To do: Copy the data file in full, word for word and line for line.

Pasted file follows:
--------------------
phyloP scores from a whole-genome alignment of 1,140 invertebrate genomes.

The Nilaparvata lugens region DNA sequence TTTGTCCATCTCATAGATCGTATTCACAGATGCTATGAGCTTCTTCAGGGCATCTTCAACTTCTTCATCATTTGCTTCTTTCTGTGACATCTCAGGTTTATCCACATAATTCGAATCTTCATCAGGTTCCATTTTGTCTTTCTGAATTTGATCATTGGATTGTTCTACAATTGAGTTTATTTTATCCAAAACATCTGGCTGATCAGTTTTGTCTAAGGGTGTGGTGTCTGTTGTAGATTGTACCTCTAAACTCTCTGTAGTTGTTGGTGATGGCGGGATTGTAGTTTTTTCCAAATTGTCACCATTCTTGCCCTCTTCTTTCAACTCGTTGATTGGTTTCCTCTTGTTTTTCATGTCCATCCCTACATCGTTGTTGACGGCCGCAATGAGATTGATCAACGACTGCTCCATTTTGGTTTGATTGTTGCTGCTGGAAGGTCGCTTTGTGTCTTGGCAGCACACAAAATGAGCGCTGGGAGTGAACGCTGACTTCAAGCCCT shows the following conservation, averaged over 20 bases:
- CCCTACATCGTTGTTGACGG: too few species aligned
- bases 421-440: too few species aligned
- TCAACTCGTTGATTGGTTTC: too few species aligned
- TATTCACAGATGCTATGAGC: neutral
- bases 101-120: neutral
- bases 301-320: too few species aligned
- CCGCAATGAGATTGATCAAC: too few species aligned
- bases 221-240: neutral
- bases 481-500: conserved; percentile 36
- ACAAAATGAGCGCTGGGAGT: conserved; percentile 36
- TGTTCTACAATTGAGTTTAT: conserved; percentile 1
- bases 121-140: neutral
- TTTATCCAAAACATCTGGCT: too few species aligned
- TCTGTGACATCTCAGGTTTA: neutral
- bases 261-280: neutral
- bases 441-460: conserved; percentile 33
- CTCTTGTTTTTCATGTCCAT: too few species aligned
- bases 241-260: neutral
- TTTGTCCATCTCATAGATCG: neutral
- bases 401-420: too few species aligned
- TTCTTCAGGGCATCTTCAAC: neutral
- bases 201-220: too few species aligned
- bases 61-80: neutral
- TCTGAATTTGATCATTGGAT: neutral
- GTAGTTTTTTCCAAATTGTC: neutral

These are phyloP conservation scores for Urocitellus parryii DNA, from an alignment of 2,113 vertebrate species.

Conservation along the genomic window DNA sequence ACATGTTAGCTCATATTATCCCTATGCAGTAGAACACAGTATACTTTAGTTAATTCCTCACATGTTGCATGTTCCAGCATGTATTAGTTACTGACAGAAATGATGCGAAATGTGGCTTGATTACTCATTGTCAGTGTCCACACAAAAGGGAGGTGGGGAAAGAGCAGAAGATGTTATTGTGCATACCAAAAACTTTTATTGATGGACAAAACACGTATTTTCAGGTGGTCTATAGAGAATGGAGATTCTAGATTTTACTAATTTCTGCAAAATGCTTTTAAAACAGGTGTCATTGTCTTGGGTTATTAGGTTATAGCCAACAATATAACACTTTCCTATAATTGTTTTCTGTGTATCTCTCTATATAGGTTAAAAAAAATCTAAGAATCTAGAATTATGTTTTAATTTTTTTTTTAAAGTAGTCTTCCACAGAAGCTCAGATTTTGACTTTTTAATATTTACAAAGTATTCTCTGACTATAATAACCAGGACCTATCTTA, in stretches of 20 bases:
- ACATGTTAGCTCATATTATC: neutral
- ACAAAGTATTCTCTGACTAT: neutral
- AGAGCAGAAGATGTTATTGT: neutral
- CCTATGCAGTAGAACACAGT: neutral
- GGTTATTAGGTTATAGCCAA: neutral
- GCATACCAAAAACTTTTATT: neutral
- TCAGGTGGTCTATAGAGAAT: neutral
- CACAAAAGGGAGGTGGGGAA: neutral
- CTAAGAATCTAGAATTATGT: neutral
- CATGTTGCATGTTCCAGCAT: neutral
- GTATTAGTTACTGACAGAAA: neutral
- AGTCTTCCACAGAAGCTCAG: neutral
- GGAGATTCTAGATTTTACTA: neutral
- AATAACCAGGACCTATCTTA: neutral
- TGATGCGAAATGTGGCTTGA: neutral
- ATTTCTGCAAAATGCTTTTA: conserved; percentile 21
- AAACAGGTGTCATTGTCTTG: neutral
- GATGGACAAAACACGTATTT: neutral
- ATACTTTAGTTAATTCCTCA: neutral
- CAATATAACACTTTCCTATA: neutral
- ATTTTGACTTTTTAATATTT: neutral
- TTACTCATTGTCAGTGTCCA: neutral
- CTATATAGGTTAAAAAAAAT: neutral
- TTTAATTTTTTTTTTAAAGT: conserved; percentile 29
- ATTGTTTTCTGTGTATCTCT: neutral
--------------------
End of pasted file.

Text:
phyloP scores from a whole-genome alignment of 1,140 invertebrate genomes.

The Nilaparvata lugens region DNA sequence TTTGTCCATCTCATAGATCGTATTCACAGATGCTATGAGCTTCTTCAGGGCATCTTCAACTTCTTCATCATTTGCTTCTTTCTGTGACATCTCAGGTTTATCCACATAATTCGAATCTTCATCAGGTTCCATTTTGTCTTTCTGAATTTGATCATTGGATTGTTCTACAATTGAGTTTATTTTATCCAAAACATCTGGCTGATCAGTTTTGTCTAAGGGTGTGGTGTCTGTTGTAGATTGTACCTCTAAACTCTCTGTAGTTGTTGGTGATGGCGGGATTGTAGTTTTTTCCAAATTGTCACCATTCTTGCCCTCTTCTTTCAACTCGTTGATTGGTTTCCTCTTGTTTTTCATGTCCATCCCTACATCGTTGTTGACGGCCGCAATGAGATTGATCAACGACTGCTCCATTTTGGTTTGATTGTTGCTGCTGGAAGGTCGCTTTGTGTCTTGGCAGCACACAAAATGAGCGCTGGGAGTGAACGCTGACTTCAAGCCCT shows the following conservation, averaged over 20 bases:
- CCCTACATCGTTGTTGACGG: too few species aligned
- bases 421-440: too few species aligned
- TCAACTCGTTGATTGGTTTC: too few species aligned
- TATTCACAGATGCTATGAGC: neutral
- bases 101-120: neutral
- bases 301-320: too few species aligned
- CCGCAATGAGATTGATCAAC: too few species aligned
- bases 221-240: neutral
- bases 481-500: conserved; percentile 36
- ACAAAATGAGCGCTGGGAGT: conserved; percentile 36
- TGTTCTACAATTGAGTTTAT: conserved; percentile 1
- bases 121-140: neutral
- TTTATCCAAAACATCTGGCT: too few species aligned
- TCTGTGACATCTCAGGTTTA: neutral
- bases 261-280: neutral
- bases 441-460: conserved; percentile 33
- CTCTTGTTTTTCATGTCCAT: too few species aligned
- bases 241-260: neutral
- TTTGTCCATCTCATAGATCG: neutral
- bases 401-420: too few species aligned
- TTCTTCAGGGCATCTTCAAC: neutral
- bases 201-220: too few species aligned
- bases 61-80: neutral
- TCTGAATTTGATCATTGGAT: neutral
- GTAGTTTTTTCCAAATTGTC: neutral

These are phyloP conservation scores for Urocitellus parryii DNA, from an alignment of 2,113 vertebrate species.

Conservation along the genomic window DNA sequence ACATGTTAGCTCATATTATCCCTATGCAGTAGAACACAGTATACTTTAGTTAATTCCTCACATGTTGCATGTTCCAGCATGTATTAGTTACTGACAGAAATGATGCGAAATGTGGCTTGATTACTCATTGTCAGTGTCCACACAAAAGGGAGGTGGGGAAAGAGCAGAAGATGTTATTGTGCATACCAAAAACTTTTATTGATGGACAAAACACGTATTTTCAGGTGGTCTATAGAGAATGGAGATTCTAGATTTTACTAATTTCTGCAAAATGCTTTTAAAACAGGTGTCATTGTCTTGGGTTATTAGGTTATAGCCAACAATATAACACTTTCCTATAATTGTTTTCTGTGTATCTCTCTATATAGGTTAAAAAAAATCTAAGAATCTAGAATTATGTTTTAATTTTTTTTTTAAAGTAGTCTTCCACAGAAGCTCAGATTTTGACTTTTTAATATTTACAAAGTATTCTCTGACTATAATAACCAGGACCTATCTTA, in stretches of 20 bases:
- ACATGTTAGCTCATATTATC: neutral
- ACAAAGTATTCTCTGACTAT: neutral
- AGAGCAGAAGATGTTATTGT: neutral
- CCTATGCAGTAGAACACAGT: neutral
- GGTTATTAGGTTATAGCCAA: neutral
- GCATACCAAAAACTTTTATT: neutral
- TCAGGTGGTCTATAGAGAAT: neutral
- CACAAAAGGGAGGTGGGGAA: neutral
- CTAAGAATCTAGAATTATGT: neutral
- CATGTTGCATGTTCCAGCAT: neutral
- GTATTAGTTACTGACAGAAA: neutral
- AGTCTTCCACAGAAGCTCAG: neutral
- GGAGATTCTAGATTTTACTA: neutral
- AATAACCAGGACCTATCTTA: neutral
- TGATGCGAAATGTGGCTTGA: neutral
- ATTTCTGCAAAATGCTTTTA: conserved; percentile 21
- AAACAGGTGTCATTGTCTTG: neutral
- GATGGACAAAACACGTATTT: neutral
- ATACTTTAGTTAATTCCTCA: neutral
- CAATATAACACTTTCCTATA: neutral
- ATTTTGACTTTTTAATATTT: neutral
- TTACTCATTGTCAGTGTCCA: neutral
- CTATATAGGTTAAAAAAAAT: neutral
- TTTAATTTTTTTTTTAAAGT: conserved; percentile 29
- ATTGTTTTCTGTGTATCTCT: neutral